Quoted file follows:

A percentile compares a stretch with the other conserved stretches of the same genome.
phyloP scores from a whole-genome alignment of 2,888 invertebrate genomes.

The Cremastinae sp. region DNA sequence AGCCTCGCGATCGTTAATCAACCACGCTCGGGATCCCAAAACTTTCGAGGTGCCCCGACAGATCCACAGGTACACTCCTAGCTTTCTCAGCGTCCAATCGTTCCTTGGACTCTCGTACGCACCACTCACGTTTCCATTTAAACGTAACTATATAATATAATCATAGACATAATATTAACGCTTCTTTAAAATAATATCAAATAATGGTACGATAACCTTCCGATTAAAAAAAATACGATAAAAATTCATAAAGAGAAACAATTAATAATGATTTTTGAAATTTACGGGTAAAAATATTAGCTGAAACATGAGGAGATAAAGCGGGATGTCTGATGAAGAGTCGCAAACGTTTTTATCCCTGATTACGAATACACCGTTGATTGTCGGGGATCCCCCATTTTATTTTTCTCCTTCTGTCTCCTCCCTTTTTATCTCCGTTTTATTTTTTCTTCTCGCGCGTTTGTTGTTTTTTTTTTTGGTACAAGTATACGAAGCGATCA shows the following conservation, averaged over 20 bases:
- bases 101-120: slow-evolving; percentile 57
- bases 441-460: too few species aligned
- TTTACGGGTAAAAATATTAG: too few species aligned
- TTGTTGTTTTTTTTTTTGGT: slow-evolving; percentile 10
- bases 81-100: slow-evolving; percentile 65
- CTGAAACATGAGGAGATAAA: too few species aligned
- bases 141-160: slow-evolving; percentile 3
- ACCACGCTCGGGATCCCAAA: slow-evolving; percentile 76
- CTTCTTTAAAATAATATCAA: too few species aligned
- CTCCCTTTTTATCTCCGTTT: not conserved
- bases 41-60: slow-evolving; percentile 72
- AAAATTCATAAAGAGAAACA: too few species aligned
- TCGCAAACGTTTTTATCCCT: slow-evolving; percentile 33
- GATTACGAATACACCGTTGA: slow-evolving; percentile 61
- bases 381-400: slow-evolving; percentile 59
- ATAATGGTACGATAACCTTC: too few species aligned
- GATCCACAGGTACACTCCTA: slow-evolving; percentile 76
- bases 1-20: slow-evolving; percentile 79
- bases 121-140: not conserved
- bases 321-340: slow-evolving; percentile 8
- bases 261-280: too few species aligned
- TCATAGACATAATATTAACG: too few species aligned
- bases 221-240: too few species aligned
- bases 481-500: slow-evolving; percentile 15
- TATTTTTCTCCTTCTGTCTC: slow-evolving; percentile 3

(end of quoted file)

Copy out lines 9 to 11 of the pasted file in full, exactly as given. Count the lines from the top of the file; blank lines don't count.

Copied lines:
- CTGAAACATGAGGAGATAAA: too few species aligned
- bases 141-160: slow-evolving; percentile 3
- ACCACGCTCGGGATCCCAAA: slow-evolving; percentile 76